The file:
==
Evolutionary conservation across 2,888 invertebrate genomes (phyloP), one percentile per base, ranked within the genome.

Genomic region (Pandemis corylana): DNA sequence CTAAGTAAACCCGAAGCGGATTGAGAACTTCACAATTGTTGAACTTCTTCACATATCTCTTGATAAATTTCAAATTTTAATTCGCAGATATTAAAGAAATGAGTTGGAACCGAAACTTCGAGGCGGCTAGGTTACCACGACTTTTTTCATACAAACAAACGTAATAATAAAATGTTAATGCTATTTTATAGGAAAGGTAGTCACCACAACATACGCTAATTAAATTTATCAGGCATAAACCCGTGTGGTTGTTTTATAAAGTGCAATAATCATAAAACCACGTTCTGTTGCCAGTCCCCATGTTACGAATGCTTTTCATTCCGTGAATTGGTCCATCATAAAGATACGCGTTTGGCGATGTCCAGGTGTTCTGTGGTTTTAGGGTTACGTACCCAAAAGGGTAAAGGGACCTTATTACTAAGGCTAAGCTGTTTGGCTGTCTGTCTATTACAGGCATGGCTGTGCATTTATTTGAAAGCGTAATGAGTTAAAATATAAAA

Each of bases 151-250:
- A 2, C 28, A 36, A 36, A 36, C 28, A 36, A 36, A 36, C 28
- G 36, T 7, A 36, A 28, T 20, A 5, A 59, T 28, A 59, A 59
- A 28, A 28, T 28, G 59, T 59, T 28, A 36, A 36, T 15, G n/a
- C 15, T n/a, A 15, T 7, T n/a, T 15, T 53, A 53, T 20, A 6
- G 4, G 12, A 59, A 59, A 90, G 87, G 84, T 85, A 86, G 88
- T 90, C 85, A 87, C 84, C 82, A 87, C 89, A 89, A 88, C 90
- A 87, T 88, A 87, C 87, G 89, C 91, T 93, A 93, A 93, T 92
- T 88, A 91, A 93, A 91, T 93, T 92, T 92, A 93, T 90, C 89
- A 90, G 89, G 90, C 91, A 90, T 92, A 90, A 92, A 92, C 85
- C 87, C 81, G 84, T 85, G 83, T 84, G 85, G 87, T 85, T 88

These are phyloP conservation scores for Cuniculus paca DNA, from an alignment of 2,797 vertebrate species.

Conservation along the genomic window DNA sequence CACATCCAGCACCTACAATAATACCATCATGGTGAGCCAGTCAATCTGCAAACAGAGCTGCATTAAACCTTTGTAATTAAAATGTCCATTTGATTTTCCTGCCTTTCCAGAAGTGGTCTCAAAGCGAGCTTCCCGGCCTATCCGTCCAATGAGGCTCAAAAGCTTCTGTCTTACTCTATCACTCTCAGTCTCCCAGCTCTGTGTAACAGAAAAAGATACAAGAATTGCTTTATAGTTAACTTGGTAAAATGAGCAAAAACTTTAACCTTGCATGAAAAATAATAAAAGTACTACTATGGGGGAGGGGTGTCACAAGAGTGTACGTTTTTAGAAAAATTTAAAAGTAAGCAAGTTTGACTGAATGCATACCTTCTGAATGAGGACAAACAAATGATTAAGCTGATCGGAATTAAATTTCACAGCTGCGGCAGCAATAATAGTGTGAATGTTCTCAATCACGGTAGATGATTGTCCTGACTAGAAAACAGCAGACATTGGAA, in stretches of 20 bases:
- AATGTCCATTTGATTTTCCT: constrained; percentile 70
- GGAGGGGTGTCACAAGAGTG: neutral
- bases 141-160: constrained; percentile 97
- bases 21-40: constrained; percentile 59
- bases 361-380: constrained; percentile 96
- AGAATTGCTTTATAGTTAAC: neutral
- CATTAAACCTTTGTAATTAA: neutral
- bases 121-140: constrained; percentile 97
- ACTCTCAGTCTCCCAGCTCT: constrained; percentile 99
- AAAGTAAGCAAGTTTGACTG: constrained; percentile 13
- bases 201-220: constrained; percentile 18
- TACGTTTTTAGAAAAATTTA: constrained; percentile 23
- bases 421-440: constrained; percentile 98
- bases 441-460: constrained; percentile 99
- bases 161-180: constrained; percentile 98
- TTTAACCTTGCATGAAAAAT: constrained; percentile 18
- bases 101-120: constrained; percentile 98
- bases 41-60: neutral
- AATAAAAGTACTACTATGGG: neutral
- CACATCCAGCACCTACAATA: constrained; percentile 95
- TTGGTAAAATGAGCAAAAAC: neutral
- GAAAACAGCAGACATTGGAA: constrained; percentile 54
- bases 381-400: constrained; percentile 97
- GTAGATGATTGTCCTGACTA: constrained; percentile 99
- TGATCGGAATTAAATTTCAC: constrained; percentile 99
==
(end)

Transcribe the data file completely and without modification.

Evolutionary conservation across 2,888 invertebrate genomes (phyloP), one percentile per base, ranked within the genome.

Genomic region (Pandemis corylana): DNA sequence CTAAGTAAACCCGAAGCGGATTGAGAACTTCACAATTGTTGAACTTCTTCACATATCTCTTGATAAATTTCAAATTTTAATTCGCAGATATTAAAGAAATGAGTTGGAACCGAAACTTCGAGGCGGCTAGGTTACCACGACTTTTTTCATACAAACAAACGTAATAATAAAATGTTAATGCTATTTTATAGGAAAGGTAGTCACCACAACATACGCTAATTAAATTTATCAGGCATAAACCCGTGTGGTTGTTTTATAAAGTGCAATAATCATAAAACCACGTTCTGTTGCCAGTCCCCATGTTACGAATGCTTTTCATTCCGTGAATTGGTCCATCATAAAGATACGCGTTTGGCGATGTCCAGGTGTTCTGTGGTTTTAGGGTTACGTACCCAAAAGGGTAAAGGGACCTTATTACTAAGGCTAAGCTGTTTGGCTGTCTGTCTATTACAGGCATGGCTGTGCATTTATTTGAAAGCGTAATGAGTTAAAATATAAAA

Each of bases 151-250:
- A 2, C 28, A 36, A 36, A 36, C 28, A 36, A 36, A 36, C 28
- G 36, T 7, A 36, A 28, T 20, A 5, A 59, T 28, A 59, A 59
- A 28, A 28, T 28, G 59, T 59, T 28, A 36, A 36, T 15, G n/a
- C 15, T n/a, A 15, T 7, T n/a, T 15, T 53, A 53, T 20, A 6
- G 4, G 12, A 59, A 59, A 90, G 87, G 84, T 85, A 86, G 88
- T 90, C 85, A 87, C 84, C 82, A 87, C 89, A 89, A 88, C 90
- A 87, T 88, A 87, C 87, G 89, C 91, T 93, A 93, A 93, T 92
- T 88, A 91, A 93, A 91, T 93, T 92, T 92, A 93, T 90, C 89
- A 90, G 89, G 90, C 91, A 90, T 92, A 90, A 92, A 92, C 85
- C 87, C 81, G 84, T 85, G 83, T 84, G 85, G 87, T 85, T 88

These are phyloP conservation scores for Cuniculus paca DNA, from an alignment of 2,797 vertebrate species.

Conservation along the genomic window DNA sequence CACATCCAGCACCTACAATAATACCATCATGGTGAGCCAGTCAATCTGCAAACAGAGCTGCATTAAACCTTTGTAATTAAAATGTCCATTTGATTTTCCTGCCTTTCCAGAAGTGGTCTCAAAGCGAGCTTCCCGGCCTATCCGTCCAATGAGGCTCAAAAGCTTCTGTCTTACTCTATCACTCTCAGTCTCCCAGCTCTGTGTAACAGAAAAAGATACAAGAATTGCTTTATAGTTAACTTGGTAAAATGAGCAAAAACTTTAACCTTGCATGAAAAATAATAAAAGTACTACTATGGGGGAGGGGTGTCACAAGAGTGTACGTTTTTAGAAAAATTTAAAAGTAAGCAAGTTTGACTGAATGCATACCTTCTGAATGAGGACAAACAAATGATTAAGCTGATCGGAATTAAATTTCACAGCTGCGGCAGCAATAATAGTGTGAATGTTCTCAATCACGGTAGATGATTGTCCTGACTAGAAAACAGCAGACATTGGAA, in stretches of 20 bases:
- AATGTCCATTTGATTTTCCT: constrained; percentile 70
- GGAGGGGTGTCACAAGAGTG: neutral
- bases 141-160: constrained; percentile 97
- bases 21-40: constrained; percentile 59
- bases 361-380: constrained; percentile 96
- AGAATTGCTTTATAGTTAAC: neutral
- CATTAAACCTTTGTAATTAA: neutral
- bases 121-140: constrained; percentile 97
- ACTCTCAGTCTCCCAGCTCT: constrained; percentile 99
- AAAGTAAGCAAGTTTGACTG: constrained; percentile 13
- bases 201-220: constrained; percentile 18
- TACGTTTTTAGAAAAATTTA: constrained; percentile 23
- bases 421-440: constrained; percentile 98
- bases 441-460: constrained; percentile 99
- bases 161-180: constrained; percentile 98
- TTTAACCTTGCATGAAAAAT: constrained; percentile 18
- bases 101-120: constrained; percentile 98
- bases 41-60: neutral
- AATAAAAGTACTACTATGGG: neutral
- CACATCCAGCACCTACAATA: constrained; percentile 95
- TTGGTAAAATGAGCAAAAAC: neutral
- GAAAACAGCAGACATTGGAA: constrained; percentile 54
- bases 381-400: constrained; percentile 97
- GTAGATGATTGTCCTGACTA: constrained; percentile 99
- TGATCGGAATTAAATTTCAC: constrained; percentile 99